The Pennsylvania State University (PSU) Radiation Science and Engineering Center (RSEC) hosts the Penn State Breazeale Nuclear Reactor (PSBR), a TRIGA Mark III-­-type 1 MW nuclear reactor. The PSBR has a well-­- documented and analyzed operation history starting from 1955.   Read more...


Thermal-Hydraulic Analysis of A New Core-Moderator Assembly Design  for the Penn State Breazeale Reactor Using the ANSYS Fluent Code

D. Ucar,1 K. Ünlü,1, 2 B. J. Heidrich,1
Service Provided:  Penn State Breazeale Reactor
Sponsors:  The Penn State Radiation Science and Engineering Center

The Penn State Breazeale Reactor (PSBR), a TRIGA Mark-­-III design, is an open-­-pool type reactor that is cooled by the natural circulation of the demineralized and filtered water. The reactor core operates at a depth of ~5.5 m (18 ft) in the reactor pool, which has dimensions of 9.14 m in length, 4.27 m in width and 7.21 m in depth, and at a pressure of ~1.5 atm. The driving force for the natural circulation of the water is the heat generation within the fuel rods. The PSBR   Read more...


Research Reactor Production and Purification of 64Cu and 67Cu Using  Enriched Zinc Target Materials

A. M. Johnsen,1 B. J. Heidrich,1 C. B. Durrant,1, 2 A. J. Bascom,1, 2 K. Ünlü,1, 2
Service Provided:  Penn State Breazeale Reactor, Radiochemistry Research Laboratory
Sponsors:  U.S. Department of Energy Office of Science (Nuclear Physics)

64Cu and 67Cu are short-lived, radioactive theranostic medical isotopes in high demand for use as therapeutic treatment agents for multiple types of cancer and in medical diagnostics. However, they have had a limited and inconsistent supply for several decades [1], [2]. To aid in their availability, we conducted preliminary development work for their production in a research reactor and their purification in our unique radioactive handling facilities, while also educating and training students in medical isotope production methods.   Read more...


University Research Reactor Production of 67Cu via Long-Term  Irradiation

B. J. Heidrich, A. M. Johnsen, A. J. Bascom,J. Krizmanich,M. D. Wargon,
Service Provided:  Penn State Breazeale Reactor, Radiochemistry Research Laboratory, Computational Laboratory
Sponsors:  U.S. Department of Energy Office of Science, The Penn State Radiation Science and Engineering Center

Medical isotopes are particularly valuable for their widespread use as diagnostic tools, therapeutic agents for disease treatment, and as aids in pharmaceutical research and development [1]. Inconsistent medical isotope supplies limit our ability to develop and implement improved diagnostic and therapeutic procedures [2], and limited domestic isotope production leaves only a small number of scientists and engineers with the expertise to manufacture and purify these elements.   Read more...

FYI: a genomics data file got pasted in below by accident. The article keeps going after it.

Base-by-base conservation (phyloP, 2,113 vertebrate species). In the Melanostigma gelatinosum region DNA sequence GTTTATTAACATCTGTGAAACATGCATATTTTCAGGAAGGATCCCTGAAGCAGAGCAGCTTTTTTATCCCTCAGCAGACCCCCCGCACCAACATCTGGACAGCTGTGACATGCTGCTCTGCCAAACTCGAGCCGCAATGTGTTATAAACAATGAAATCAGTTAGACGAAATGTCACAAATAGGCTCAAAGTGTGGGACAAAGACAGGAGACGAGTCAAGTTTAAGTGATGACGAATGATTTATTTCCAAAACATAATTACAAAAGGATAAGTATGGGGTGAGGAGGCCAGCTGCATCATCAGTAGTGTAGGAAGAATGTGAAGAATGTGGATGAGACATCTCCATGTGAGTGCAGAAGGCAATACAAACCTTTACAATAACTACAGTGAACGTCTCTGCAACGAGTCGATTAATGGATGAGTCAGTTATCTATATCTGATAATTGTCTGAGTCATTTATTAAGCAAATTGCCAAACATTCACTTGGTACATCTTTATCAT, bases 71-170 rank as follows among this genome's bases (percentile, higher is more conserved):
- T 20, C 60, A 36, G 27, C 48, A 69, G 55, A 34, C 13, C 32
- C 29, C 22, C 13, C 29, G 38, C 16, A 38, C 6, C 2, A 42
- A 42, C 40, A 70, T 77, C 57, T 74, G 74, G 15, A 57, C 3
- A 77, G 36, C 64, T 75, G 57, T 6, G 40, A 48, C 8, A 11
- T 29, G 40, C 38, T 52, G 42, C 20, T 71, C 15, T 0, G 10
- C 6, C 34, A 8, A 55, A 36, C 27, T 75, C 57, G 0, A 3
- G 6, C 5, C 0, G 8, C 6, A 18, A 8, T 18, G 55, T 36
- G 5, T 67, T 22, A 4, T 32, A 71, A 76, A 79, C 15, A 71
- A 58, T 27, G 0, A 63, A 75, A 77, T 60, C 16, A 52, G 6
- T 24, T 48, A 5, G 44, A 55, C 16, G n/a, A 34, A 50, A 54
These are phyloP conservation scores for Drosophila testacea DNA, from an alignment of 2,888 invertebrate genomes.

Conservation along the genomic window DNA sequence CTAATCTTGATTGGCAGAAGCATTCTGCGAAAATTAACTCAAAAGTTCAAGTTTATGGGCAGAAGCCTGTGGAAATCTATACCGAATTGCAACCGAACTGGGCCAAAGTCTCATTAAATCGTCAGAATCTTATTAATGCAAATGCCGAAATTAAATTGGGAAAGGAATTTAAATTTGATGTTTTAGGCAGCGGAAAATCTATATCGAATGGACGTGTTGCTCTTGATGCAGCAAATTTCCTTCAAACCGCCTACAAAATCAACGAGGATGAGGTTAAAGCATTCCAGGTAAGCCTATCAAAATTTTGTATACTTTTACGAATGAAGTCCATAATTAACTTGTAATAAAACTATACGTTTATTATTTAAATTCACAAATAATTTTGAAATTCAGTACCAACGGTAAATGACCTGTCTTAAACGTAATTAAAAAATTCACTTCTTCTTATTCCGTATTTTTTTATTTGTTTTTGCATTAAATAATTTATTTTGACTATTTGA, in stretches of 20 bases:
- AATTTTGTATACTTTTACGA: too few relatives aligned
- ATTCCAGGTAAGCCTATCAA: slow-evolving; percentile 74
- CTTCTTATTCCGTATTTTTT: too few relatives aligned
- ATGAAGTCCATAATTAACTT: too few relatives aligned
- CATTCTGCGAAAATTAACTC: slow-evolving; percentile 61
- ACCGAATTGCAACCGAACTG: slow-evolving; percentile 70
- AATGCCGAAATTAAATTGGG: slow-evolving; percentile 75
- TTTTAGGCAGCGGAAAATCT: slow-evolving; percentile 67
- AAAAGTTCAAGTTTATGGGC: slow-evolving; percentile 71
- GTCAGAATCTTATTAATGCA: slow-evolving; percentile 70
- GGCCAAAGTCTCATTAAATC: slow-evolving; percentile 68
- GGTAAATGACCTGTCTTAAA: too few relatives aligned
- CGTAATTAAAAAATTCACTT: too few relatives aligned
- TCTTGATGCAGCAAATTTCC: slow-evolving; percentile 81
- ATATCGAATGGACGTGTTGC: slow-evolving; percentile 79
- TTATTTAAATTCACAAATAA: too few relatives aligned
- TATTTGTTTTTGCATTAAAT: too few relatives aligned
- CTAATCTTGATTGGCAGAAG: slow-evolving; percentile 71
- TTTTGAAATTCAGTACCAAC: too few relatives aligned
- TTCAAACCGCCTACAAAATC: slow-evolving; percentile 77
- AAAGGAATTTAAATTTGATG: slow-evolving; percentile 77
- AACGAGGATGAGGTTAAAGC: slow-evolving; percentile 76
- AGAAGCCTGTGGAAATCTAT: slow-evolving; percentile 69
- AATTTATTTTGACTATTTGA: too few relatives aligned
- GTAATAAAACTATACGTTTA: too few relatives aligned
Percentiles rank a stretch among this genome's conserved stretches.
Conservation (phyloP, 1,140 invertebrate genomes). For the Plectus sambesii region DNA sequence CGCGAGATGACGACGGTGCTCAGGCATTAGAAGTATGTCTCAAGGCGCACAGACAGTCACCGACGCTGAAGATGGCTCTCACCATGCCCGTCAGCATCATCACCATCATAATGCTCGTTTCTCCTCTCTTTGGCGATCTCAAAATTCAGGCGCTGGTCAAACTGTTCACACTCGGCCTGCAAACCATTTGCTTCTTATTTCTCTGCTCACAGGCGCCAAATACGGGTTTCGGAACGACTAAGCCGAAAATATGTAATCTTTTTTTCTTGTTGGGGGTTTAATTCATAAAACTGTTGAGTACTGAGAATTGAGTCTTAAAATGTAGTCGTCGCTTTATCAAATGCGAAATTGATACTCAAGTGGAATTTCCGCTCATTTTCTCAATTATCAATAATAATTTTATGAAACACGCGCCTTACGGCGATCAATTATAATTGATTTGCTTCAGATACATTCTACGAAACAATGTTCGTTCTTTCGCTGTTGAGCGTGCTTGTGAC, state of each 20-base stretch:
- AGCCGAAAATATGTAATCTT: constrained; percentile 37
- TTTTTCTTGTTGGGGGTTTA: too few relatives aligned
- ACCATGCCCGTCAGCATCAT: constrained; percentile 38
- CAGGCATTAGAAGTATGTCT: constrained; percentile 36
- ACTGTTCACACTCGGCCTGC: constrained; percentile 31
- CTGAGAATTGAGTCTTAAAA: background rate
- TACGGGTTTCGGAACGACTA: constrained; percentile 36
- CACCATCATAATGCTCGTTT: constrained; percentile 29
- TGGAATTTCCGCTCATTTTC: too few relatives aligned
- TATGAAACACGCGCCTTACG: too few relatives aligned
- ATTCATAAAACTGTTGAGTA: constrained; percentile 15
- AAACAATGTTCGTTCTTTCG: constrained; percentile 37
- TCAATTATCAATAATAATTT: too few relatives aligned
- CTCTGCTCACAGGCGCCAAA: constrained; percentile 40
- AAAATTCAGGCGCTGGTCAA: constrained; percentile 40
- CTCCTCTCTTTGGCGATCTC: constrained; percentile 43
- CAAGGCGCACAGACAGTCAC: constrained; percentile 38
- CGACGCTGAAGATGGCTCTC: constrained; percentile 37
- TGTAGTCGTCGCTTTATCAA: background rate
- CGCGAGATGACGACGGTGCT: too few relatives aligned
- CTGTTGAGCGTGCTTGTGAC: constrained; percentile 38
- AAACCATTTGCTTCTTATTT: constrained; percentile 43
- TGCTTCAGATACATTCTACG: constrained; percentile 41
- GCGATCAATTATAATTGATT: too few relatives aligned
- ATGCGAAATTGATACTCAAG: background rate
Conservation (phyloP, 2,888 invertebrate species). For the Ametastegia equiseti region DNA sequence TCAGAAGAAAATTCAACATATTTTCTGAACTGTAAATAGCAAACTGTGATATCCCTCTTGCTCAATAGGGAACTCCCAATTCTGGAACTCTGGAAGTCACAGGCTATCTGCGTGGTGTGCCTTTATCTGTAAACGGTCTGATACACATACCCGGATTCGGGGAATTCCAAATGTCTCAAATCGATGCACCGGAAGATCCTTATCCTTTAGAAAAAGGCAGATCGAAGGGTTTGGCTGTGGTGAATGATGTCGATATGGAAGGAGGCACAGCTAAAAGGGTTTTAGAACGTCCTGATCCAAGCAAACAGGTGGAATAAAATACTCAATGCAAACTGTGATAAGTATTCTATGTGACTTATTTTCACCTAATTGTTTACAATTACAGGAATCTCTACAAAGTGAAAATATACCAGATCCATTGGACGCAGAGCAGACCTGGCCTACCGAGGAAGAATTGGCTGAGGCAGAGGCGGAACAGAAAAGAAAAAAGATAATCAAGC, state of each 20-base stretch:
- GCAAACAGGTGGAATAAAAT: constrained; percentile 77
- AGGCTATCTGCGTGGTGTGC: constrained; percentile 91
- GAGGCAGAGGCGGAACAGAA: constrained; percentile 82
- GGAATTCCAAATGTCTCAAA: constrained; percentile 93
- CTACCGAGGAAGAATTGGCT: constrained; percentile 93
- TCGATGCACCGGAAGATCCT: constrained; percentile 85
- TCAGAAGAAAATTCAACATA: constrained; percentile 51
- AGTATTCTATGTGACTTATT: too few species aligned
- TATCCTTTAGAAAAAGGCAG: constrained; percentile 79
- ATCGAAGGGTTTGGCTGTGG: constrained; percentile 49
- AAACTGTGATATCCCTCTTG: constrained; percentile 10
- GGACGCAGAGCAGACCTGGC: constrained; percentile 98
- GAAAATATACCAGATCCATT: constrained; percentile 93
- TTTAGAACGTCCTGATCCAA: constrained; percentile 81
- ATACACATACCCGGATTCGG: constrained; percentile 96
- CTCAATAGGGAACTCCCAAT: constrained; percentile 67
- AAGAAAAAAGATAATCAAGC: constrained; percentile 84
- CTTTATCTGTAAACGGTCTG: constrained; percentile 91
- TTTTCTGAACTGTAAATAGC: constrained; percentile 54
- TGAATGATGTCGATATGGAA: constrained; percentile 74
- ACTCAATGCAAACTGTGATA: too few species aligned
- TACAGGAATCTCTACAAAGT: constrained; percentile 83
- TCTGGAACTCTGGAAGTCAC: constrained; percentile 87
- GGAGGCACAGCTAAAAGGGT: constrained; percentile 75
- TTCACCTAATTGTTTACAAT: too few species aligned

Evaluating HDEHP and HEH[EHP] Ligands for use in Polymer Ligand Films  (PLFs) for Plutonium Extraction

Jung H. Rim,1, 2 Dominic S. Peterson,3 Claudine E. Armenta,3 Edward R. Gonzales,3 K. Ünlü,1
Service Provided:  Neutron Beam Lab
Sponsors:  U.S. Department of Homeland Security, U.S. Department of Defense, U.S. Department of Energy, and the Penn State Radiation Science and Engineering Center

There is great interest in developing new, field deployable alpha analysis techniques for nuclear forensics applications [1–4]. The current techniques are well established for radionuclide measurement; however, they are slow and labor intensive, requiring extensive radiochemical separations and purification prior to analysis.   Read more...


Fission Track Analysis of Electrodeposited Uranium Alpha Sources

Jung H. Rim,1, 2 K. Ünlü,1
Service Provided:  Neutron Beam Laboratory
Sponsors:  U.S. Department of Homeland Security, U.S. Department of Defense, U.S. Department of Energy, and the Penn State Radiation Science and Engineering Center

Fission track analysis (FTA) is a highly sensitive and reliable analytical technique for mapping the spatial distribution of trace levels of fissile isotopes. The FTA technique uses the neutron induced fission reaction for the detection of the isotopes and follows a three step process that includes: sample preparation, irradiation, and etching.   Read more...